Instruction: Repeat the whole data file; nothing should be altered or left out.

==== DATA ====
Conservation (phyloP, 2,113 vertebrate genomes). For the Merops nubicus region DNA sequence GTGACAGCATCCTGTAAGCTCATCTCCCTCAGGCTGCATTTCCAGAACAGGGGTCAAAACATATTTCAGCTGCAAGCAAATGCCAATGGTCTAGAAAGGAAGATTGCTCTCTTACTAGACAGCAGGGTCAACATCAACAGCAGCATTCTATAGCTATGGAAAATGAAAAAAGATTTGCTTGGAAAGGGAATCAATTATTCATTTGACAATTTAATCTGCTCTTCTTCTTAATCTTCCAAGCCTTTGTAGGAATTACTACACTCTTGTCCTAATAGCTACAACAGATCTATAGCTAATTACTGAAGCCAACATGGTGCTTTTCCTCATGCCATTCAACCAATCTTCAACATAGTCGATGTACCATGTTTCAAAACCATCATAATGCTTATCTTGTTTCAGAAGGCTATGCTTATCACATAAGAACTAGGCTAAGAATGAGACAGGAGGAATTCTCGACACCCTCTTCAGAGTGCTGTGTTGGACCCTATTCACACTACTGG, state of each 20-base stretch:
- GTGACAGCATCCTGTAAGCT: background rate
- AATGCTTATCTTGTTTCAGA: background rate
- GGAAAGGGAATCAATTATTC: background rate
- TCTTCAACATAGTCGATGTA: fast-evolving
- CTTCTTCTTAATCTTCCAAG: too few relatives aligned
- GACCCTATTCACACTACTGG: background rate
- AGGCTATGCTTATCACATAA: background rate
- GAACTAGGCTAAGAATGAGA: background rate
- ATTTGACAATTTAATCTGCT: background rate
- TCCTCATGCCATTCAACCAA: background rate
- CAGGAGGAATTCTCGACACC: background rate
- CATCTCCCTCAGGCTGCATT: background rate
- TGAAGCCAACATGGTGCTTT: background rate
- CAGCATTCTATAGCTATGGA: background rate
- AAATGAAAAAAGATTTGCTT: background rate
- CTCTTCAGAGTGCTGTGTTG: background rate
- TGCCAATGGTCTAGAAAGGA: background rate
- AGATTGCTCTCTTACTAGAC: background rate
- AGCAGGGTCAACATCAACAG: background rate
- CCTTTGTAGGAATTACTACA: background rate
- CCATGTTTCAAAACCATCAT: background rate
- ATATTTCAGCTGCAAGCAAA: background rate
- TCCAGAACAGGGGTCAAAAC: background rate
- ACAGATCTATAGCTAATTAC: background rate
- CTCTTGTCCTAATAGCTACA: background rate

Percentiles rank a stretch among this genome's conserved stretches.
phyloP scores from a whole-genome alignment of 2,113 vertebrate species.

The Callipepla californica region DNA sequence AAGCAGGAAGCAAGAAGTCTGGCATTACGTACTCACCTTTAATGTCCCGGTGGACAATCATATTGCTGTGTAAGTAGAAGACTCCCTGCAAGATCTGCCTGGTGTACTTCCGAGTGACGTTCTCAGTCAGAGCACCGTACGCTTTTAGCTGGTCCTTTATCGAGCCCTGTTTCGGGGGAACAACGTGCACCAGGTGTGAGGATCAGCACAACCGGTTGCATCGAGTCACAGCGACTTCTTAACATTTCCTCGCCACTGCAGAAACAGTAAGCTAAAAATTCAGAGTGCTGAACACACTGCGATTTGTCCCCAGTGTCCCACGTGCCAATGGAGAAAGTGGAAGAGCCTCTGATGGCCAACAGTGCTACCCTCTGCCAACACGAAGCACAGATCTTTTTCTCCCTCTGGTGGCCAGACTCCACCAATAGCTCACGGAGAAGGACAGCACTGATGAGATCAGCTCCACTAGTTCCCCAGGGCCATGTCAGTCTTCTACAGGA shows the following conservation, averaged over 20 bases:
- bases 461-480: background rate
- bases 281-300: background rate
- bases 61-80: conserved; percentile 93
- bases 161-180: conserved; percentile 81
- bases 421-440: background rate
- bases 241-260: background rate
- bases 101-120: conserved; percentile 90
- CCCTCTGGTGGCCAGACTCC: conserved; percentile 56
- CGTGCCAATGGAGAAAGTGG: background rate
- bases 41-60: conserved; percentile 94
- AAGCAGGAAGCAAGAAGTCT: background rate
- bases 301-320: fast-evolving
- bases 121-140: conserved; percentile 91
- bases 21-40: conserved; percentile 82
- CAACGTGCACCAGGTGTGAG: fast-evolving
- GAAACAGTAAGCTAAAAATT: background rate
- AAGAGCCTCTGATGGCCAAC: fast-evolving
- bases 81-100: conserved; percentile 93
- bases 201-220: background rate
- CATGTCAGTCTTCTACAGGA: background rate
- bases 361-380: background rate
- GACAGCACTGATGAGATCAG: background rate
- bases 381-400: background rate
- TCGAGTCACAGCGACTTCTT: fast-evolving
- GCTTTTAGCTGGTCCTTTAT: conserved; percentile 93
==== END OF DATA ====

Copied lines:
Conservation (phyloP, 2,113 vertebrate genomes). For the Merops nubicus region DNA sequence GTGACAGCATCCTGTAAGCTCATCTCCCTCAGGCTGCATTTCCAGAACAGGGGTCAAAACATATTTCAGCTGCAAGCAAATGCCAATGGTCTAGAAAGGAAGATTGCTCTCTTACTAGACAGCAGGGTCAACATCAACAGCAGCATTCTATAGCTATGGAAAATGAAAAAAGATTTGCTTGGAAAGGGAATCAATTATTCATTTGACAATTTAATCTGCTCTTCTTCTTAATCTTCCAAGCCTTTGTAGGAATTACTACACTCTTGTCCTAATAGCTACAACAGATCTATAGCTAATTACTGAAGCCAACATGGTGCTTTTCCTCATGCCATTCAACCAATCTTCAACATAGTCGATGTACCATGTTTCAAAACCATCATAATGCTTATCTTGTTTCAGAAGGCTATGCTTATCACATAAGAACTAGGCTAAGAATGAGACAGGAGGAATTCTCGACACCCTCTTCAGAGTGCTGTGTTGGACCCTATTCACACTACTGG, state of each 20-base stretch:
- GTGACAGCATCCTGTAAGCT: background rate
- AATGCTTATCTTGTTTCAGA: background rate
- GGAAAGGGAATCAATTATTC: background rate
- TCTTCAACATAGTCGATGTA: fast-evolving
- CTTCTTCTTAATCTTCCAAG: too few relatives aligned
- GACCCTATTCACACTACTGG: background rate
- AGGCTATGCTTATCACATAA: background rate
- GAACTAGGCTAAGAATGAGA: background rate
- ATTTGACAATTTAATCTGCT: background rate
- TCCTCATGCCATTCAACCAA: background rate
- CAGGAGGAATTCTCGACACC: background rate
- CATCTCCCTCAGGCTGCATT: background rate
- TGAAGCCAACATGGTGCTTT: background rate
- CAGCATTCTATAGCTATGGA: background rate
- AAATGAAAAAAGATTTGCTT: background rate
- CTCTTCAGAGTGCTGTGTTG: background rate
- TGCCAATGGTCTAGAAAGGA: background rate
- AGATTGCTCTCTTACTAGAC: background rate
- AGCAGGGTCAACATCAACAG: background rate
- CCTTTGTAGGAATTACTACA: background rate
- CCATGTTTCAAAACCATCAT: background rate
- ATATTTCAGCTGCAAGCAAA: background rate
- TCCAGAACAGGGGTCAAAAC: background rate
- ACAGATCTATAGCTAATTAC: background rate
- CTCTTGTCCTAATAGCTACA: background rate

Percentiles rank a stretch among this genome's conserved stretches.
phyloP scores from a whole-genome alignment of 2,113 vertebrate species.

The Callipepla californica region DNA sequence AAGCAGGAAGCAAGAAGTCTGGCATTACGTACTCACCTTTAATGTCCCGGTGGACAATCATATTGCTGTGTAAGTAGAAGACTCCCTGCAAGATCTGCCTGGTGTACTTCCGAGTGACGTTCTCAGTCAGAGCACCGTACGCTTTTAGCTGGTCCTTTATCGAGCCCTGTTTCGGGGGAACAACGTGCACCAGGTGTGAGGATCAGCACAACCGGTTGCATCGAGTCACAGCGACTTCTTAACATTTCCTCGCCACTGCAGAAACAGTAAGCTAAAAATTCAGAGTGCTGAACACACTGCGATTTGTCCCCAGTGTCCCACGTGCCAATGGAGAAAGTGGAAGAGCCTCTGATGGCCAACAGTGCTACCCTCTGCCAACACGAAGCACAGATCTTTTTCTCCCTCTGGTGGCCAGACTCCACCAATAGCTCACGGAGAAGGACAGCACTGATGAGATCAGCTCCACTAGTTCCCCAGGGCCATGTCAGTCTTCTACAGGA shows the following conservation, averaged over 20 bases:
- bases 461-480: background rate
- bases 281-300: background rate
- bases 61-80: conserved; percentile 93
- bases 161-180: conserved; percentile 81
- bases 421-440: background rate
- bases 241-260: background rate
- bases 101-120: conserved; percentile 90
- CCCTCTGGTGGCCAGACTCC: conserved; percentile 56
- CGTGCCAATGGAGAAAGTGG: background rate
- bases 41-60: conserved; percentile 94
- AAGCAGGAAGCAAGAAGTCT: background rate
- bases 301-320: fast-evolving
- bases 121-140: conserved; percentile 91
- bases 21-40: conserved; percentile 82
- CAACGTGCACCAGGTGTGAG: fast-evolving
- GAAACAGTAAGCTAAAAATT: background rate
- AAGAGCCTCTGATGGCCAAC: fast-evolving
- bases 81-100: conserved; percentile 93
- bases 201-220: background rate
- CATGTCAGTCTTCTACAGGA: background rate
- bases 361-380: background rate
- GACAGCACTGATGAGATCAG: background rate
- bases 381-400: background rate
- TCGAGTCACAGCGACTTCTT: fast-evolving
- GCTTTTAGCTGGTCCTTTAT: conserved; percentile 93